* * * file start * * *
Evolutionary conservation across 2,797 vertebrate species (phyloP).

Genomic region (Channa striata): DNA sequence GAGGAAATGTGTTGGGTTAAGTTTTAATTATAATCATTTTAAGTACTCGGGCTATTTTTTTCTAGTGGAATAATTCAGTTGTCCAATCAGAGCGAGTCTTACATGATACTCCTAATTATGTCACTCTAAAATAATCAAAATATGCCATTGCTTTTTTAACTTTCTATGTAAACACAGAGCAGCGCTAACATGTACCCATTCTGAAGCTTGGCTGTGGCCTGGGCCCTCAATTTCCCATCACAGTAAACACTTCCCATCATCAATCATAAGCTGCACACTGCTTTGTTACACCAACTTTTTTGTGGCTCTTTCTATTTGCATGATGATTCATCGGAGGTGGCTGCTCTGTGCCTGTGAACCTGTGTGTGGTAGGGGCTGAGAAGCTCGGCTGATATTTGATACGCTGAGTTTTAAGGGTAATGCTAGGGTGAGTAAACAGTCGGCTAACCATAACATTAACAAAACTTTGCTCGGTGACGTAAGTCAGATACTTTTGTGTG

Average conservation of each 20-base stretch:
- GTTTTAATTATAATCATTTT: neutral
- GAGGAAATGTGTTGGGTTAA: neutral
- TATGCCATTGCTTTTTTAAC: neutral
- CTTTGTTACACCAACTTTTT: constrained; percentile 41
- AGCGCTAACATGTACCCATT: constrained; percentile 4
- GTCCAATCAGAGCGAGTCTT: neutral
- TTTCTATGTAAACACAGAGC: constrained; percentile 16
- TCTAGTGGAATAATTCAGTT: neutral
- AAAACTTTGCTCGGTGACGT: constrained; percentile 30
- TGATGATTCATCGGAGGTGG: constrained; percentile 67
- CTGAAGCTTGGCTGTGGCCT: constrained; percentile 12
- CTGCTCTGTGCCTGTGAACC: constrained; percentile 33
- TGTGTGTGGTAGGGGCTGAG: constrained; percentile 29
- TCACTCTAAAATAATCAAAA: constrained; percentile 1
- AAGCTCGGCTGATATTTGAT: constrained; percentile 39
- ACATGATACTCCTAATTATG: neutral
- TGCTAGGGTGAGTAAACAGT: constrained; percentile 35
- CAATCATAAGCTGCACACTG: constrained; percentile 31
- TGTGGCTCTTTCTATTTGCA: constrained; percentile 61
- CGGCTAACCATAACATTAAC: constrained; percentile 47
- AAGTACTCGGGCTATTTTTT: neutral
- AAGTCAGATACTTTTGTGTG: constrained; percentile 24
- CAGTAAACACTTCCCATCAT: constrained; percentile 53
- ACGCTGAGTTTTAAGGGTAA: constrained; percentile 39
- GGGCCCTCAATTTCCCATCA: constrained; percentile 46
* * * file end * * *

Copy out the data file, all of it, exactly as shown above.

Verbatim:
Evolutionary conservation across 2,797 vertebrate species (phyloP).

Genomic region (Channa striata): DNA sequence GAGGAAATGTGTTGGGTTAAGTTTTAATTATAATCATTTTAAGTACTCGGGCTATTTTTTTCTAGTGGAATAATTCAGTTGTCCAATCAGAGCGAGTCTTACATGATACTCCTAATTATGTCACTCTAAAATAATCAAAATATGCCATTGCTTTTTTAACTTTCTATGTAAACACAGAGCAGCGCTAACATGTACCCATTCTGAAGCTTGGCTGTGGCCTGGGCCCTCAATTTCCCATCACAGTAAACACTTCCCATCATCAATCATAAGCTGCACACTGCTTTGTTACACCAACTTTTTTGTGGCTCTTTCTATTTGCATGATGATTCATCGGAGGTGGCTGCTCTGTGCCTGTGAACCTGTGTGTGGTAGGGGCTGAGAAGCTCGGCTGATATTTGATACGCTGAGTTTTAAGGGTAATGCTAGGGTGAGTAAACAGTCGGCTAACCATAACATTAACAAAACTTTGCTCGGTGACGTAAGTCAGATACTTTTGTGTG

Average conservation of each 20-base stretch:
- GTTTTAATTATAATCATTTT: neutral
- GAGGAAATGTGTTGGGTTAA: neutral
- TATGCCATTGCTTTTTTAAC: neutral
- CTTTGTTACACCAACTTTTT: constrained; percentile 41
- AGCGCTAACATGTACCCATT: constrained; percentile 4
- GTCCAATCAGAGCGAGTCTT: neutral
- TTTCTATGTAAACACAGAGC: constrained; percentile 16
- TCTAGTGGAATAATTCAGTT: neutral
- AAAACTTTGCTCGGTGACGT: constrained; percentile 30
- TGATGATTCATCGGAGGTGG: constrained; percentile 67
- CTGAAGCTTGGCTGTGGCCT: constrained; percentile 12
- CTGCTCTGTGCCTGTGAACC: constrained; percentile 33
- TGTGTGTGGTAGGGGCTGAG: constrained; percentile 29
- TCACTCTAAAATAATCAAAA: constrained; percentile 1
- AAGCTCGGCTGATATTTGAT: constrained; percentile 39
- ACATGATACTCCTAATTATG: neutral
- TGCTAGGGTGAGTAAACAGT: constrained; percentile 35
- CAATCATAAGCTGCACACTG: constrained; percentile 31
- TGTGGCTCTTTCTATTTGCA: constrained; percentile 61
- CGGCTAACCATAACATTAAC: constrained; percentile 47
- AAGTACTCGGGCTATTTTTT: neutral
- AAGTCAGATACTTTTGTGTG: constrained; percentile 24
- CAGTAAACACTTCCCATCAT: constrained; percentile 53
- ACGCTGAGTTTTAAGGGTAA: constrained; percentile 39
- GGGCCCTCAATTTCCCATCA: constrained; percentile 46